Keys and Auto-Incrementing Values
PRIMARY keys (id)
Used to uniquely define each row in a table. It can’t be duplicated, can’t be null.
UNIQUE keys (email_address, ssn)
Is similar to Primary keys but enforces uniqueness, can’t be duplicated but can be null.
FOREIGN keys (genre_id)
Special keys that describe the relationship between data in two in two tables. Also known as reference keys because they reference data from another table. These can be duplicated and can be null.
AUTO-INCREMENT increments the integer by 1 every time you insert a new row.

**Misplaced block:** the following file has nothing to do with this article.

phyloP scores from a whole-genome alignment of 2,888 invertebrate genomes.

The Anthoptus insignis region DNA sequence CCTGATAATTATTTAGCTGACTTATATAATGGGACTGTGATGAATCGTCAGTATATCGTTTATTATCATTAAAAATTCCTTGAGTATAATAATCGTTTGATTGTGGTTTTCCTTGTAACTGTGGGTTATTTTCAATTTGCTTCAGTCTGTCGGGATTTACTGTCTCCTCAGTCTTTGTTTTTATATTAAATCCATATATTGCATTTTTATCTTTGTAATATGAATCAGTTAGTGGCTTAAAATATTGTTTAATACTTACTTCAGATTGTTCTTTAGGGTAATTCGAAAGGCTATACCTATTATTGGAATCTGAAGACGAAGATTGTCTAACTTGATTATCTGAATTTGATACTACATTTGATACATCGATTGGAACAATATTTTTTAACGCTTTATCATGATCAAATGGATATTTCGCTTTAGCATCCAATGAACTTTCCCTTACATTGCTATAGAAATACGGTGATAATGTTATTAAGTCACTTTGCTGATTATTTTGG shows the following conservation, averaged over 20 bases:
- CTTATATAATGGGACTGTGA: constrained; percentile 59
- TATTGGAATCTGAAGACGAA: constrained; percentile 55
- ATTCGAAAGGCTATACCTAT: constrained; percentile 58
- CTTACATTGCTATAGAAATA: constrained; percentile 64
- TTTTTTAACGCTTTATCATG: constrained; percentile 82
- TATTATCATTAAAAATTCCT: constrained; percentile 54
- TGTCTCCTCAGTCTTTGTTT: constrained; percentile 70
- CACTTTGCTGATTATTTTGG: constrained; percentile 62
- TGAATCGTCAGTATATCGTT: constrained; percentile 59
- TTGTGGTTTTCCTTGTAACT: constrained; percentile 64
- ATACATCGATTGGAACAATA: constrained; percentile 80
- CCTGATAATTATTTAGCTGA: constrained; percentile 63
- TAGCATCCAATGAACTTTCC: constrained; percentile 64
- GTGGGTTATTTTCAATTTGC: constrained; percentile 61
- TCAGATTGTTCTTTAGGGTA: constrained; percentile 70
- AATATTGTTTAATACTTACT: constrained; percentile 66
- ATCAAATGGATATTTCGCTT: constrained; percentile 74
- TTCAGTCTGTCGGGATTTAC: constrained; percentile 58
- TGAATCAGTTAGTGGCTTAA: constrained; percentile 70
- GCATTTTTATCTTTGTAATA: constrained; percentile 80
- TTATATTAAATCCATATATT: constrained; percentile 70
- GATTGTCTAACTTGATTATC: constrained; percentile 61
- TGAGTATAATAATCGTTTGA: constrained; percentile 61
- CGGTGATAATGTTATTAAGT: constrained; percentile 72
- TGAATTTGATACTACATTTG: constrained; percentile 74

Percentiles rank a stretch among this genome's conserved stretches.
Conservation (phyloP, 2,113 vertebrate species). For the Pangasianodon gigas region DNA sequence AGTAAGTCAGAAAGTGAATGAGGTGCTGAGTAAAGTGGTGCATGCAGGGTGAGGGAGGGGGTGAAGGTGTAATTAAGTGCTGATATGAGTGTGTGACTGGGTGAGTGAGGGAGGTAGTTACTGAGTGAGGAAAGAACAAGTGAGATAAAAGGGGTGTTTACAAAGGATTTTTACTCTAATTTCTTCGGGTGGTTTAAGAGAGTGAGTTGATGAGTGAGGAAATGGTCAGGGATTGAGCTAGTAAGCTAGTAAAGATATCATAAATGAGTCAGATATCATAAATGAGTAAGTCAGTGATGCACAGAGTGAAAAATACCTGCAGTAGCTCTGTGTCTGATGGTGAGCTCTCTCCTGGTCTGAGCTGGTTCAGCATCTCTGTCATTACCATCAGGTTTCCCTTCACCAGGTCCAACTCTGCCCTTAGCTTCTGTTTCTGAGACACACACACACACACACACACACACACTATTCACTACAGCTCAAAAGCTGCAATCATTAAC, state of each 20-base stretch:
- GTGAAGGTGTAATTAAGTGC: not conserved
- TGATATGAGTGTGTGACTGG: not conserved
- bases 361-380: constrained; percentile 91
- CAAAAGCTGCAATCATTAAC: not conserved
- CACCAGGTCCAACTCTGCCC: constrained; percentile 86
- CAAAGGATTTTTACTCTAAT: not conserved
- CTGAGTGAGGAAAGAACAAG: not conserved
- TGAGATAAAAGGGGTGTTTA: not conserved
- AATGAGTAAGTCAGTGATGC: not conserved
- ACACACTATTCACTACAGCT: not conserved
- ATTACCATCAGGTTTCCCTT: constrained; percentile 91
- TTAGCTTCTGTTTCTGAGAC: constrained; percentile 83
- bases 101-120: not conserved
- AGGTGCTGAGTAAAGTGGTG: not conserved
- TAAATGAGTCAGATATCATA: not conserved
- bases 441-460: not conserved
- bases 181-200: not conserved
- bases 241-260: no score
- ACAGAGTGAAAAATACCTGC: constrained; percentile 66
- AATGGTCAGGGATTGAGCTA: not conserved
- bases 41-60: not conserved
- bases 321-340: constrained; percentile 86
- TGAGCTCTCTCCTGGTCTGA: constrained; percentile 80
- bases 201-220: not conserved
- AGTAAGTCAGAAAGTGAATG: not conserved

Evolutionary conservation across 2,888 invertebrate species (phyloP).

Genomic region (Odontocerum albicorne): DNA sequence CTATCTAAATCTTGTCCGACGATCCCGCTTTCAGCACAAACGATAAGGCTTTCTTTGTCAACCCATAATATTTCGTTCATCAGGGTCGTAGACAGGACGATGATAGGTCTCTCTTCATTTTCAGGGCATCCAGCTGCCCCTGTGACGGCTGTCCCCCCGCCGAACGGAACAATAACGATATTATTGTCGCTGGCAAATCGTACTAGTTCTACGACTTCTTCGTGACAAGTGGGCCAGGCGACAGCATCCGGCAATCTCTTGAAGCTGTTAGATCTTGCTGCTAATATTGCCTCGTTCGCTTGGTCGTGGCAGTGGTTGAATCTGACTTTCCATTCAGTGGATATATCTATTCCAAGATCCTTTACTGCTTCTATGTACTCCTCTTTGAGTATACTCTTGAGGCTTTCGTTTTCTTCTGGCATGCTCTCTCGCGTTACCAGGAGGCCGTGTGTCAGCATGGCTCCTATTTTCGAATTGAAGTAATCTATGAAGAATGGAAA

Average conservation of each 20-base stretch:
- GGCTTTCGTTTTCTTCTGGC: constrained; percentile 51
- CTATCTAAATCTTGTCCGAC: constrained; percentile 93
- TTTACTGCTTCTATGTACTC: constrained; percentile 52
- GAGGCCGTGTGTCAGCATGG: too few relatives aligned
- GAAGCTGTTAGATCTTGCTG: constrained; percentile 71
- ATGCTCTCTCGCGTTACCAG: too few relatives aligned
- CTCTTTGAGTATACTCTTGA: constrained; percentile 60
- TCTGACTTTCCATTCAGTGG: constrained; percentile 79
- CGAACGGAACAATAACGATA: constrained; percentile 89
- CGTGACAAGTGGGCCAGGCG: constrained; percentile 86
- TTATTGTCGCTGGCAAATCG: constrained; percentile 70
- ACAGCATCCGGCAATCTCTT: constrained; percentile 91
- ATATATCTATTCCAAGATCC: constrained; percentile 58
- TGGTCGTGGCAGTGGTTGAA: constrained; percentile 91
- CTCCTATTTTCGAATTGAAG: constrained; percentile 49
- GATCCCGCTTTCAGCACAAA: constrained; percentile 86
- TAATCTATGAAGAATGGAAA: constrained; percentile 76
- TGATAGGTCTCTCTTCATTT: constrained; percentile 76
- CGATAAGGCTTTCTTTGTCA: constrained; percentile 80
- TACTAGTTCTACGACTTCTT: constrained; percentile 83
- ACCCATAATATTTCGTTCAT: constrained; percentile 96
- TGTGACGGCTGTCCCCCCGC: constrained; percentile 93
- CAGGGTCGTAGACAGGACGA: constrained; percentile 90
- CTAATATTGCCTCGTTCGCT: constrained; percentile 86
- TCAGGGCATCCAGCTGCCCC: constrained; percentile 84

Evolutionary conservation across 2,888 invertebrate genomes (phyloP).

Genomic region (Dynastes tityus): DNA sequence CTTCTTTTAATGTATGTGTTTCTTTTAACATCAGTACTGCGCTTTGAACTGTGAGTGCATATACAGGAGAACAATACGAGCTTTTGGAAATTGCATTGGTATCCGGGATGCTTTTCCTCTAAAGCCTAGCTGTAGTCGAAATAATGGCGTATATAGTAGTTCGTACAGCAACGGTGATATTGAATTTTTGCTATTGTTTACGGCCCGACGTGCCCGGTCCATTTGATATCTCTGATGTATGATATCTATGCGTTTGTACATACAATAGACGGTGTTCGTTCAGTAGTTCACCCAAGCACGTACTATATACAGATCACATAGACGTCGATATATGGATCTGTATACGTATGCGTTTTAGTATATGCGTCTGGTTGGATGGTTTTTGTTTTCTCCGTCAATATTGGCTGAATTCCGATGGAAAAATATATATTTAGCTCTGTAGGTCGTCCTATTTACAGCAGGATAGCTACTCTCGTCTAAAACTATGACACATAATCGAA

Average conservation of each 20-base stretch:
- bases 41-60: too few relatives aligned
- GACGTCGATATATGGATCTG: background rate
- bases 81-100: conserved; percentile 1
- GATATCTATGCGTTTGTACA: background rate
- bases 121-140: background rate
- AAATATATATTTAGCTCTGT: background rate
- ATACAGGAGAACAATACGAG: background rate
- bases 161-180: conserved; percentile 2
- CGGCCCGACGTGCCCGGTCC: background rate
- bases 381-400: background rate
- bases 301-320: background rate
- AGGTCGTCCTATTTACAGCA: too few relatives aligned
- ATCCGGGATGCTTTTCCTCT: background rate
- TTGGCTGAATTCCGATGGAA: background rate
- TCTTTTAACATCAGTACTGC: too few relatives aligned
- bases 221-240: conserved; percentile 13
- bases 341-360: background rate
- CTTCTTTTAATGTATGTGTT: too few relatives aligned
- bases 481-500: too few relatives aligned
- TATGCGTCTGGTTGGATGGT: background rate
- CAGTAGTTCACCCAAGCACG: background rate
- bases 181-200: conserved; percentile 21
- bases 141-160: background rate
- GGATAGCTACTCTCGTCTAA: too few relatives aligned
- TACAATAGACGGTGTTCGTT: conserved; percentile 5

Let’s create a genres table with a primary key as id and a unique key for name.
PRIMARY KEY is always not null. But you can specify it for clarity.
Mentioning ‘KEY’ is optional. You can use
REFERNCE instead of PRIMARY KEY, UNIQUE KEY, and REFERENCE KEY.
UNIQUE KEY, and
UNIQUE INDEX all mean the same thing.
The order of things in the statement is as follows:
Let’s add values to the genres tables
Since the id will be auto-incremented, we don’t need to specify it in our name. And because we set our genres name column to be unique, we won’t be able to add ‘Sci Fi’ again.
Linking data between tables
In the statement below, we want our genre_id to be a foreign key, meaning it references a key from another table.
CONSTRAINT means that only particular values can be entered in this column. You can add a constraint as a